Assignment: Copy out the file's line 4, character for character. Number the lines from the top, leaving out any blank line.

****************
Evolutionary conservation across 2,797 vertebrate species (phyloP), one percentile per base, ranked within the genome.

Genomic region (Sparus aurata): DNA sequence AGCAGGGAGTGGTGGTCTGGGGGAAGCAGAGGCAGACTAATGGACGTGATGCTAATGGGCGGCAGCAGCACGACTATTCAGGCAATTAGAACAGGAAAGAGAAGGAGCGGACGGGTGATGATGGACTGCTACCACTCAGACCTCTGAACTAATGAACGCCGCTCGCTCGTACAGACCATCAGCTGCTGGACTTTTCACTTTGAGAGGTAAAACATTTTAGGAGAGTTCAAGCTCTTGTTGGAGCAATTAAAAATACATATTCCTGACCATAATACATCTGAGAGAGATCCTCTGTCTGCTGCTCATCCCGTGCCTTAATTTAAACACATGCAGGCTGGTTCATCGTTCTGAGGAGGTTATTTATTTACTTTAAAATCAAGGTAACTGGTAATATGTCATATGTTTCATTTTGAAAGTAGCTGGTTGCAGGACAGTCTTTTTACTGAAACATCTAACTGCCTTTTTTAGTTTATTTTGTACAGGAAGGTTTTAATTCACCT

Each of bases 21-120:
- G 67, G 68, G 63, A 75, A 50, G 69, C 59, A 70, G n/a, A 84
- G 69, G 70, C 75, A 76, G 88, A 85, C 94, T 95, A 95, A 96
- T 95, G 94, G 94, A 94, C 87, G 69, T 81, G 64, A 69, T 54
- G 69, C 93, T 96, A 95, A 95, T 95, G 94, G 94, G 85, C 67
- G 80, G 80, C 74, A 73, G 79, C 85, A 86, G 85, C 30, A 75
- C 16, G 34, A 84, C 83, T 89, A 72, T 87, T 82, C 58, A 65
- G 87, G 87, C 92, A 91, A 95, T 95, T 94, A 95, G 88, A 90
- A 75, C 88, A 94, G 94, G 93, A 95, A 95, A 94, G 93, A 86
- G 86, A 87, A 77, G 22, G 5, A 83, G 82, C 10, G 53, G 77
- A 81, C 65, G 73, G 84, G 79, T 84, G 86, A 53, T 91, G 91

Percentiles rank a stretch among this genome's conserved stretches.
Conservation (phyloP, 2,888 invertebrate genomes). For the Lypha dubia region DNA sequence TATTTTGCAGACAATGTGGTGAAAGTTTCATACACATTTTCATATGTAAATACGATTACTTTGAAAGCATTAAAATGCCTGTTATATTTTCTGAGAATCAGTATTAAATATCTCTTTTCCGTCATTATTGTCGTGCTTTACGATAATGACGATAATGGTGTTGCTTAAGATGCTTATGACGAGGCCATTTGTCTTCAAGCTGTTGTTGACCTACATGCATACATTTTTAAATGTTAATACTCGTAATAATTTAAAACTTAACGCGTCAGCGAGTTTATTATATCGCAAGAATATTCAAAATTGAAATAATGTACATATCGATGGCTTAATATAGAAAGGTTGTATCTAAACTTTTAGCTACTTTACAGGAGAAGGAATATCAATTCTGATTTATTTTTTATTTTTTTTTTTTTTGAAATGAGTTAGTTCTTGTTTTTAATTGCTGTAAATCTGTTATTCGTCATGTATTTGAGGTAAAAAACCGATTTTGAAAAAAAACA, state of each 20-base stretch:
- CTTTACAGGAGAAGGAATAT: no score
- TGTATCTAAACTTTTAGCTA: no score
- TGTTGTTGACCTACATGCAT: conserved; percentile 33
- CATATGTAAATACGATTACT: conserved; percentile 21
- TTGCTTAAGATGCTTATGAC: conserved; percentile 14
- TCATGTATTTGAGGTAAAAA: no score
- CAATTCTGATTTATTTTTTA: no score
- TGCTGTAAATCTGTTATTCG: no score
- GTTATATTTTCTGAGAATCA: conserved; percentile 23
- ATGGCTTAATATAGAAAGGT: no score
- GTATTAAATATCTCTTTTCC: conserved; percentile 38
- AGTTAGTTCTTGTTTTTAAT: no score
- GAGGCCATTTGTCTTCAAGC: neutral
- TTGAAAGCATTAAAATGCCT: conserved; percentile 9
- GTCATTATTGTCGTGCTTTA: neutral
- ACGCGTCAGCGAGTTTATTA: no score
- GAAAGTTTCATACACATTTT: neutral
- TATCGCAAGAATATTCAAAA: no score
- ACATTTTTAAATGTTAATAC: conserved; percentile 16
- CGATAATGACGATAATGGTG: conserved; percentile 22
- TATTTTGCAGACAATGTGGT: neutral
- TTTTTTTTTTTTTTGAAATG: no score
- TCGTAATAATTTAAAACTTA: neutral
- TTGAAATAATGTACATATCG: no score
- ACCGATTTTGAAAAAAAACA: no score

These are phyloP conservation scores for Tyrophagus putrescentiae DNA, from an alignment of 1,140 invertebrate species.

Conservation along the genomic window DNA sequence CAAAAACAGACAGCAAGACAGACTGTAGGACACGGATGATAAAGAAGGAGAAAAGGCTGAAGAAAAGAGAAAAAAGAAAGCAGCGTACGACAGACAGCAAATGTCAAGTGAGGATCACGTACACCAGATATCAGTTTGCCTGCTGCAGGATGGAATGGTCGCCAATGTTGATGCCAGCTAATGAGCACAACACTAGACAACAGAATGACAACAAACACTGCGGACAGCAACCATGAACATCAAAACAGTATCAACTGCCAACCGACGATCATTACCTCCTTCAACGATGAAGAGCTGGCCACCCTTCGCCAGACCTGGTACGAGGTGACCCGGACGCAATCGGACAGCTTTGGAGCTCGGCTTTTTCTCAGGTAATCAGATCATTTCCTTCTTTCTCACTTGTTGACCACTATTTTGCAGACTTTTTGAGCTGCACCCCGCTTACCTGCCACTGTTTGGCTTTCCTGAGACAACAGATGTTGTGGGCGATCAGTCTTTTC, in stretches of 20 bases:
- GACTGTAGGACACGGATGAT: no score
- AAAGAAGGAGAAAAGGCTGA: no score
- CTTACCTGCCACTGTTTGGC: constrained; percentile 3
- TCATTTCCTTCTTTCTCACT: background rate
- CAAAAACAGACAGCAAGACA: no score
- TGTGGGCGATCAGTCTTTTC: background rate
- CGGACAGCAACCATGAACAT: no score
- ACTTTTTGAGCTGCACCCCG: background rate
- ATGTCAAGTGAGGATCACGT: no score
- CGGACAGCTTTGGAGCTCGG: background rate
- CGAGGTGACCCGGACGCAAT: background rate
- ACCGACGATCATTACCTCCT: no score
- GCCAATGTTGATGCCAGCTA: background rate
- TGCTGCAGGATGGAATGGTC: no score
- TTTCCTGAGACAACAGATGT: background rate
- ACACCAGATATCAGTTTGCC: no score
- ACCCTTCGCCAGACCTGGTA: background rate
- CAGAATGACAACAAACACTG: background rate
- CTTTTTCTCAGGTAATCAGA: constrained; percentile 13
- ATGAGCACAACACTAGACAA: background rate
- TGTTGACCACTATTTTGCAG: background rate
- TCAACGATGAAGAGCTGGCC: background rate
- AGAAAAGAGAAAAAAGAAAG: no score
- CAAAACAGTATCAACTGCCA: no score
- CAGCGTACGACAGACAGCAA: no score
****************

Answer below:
- G 67, G 68, G 63, A 75, A 50, G 69, C 59, A 70, G n/a, A 84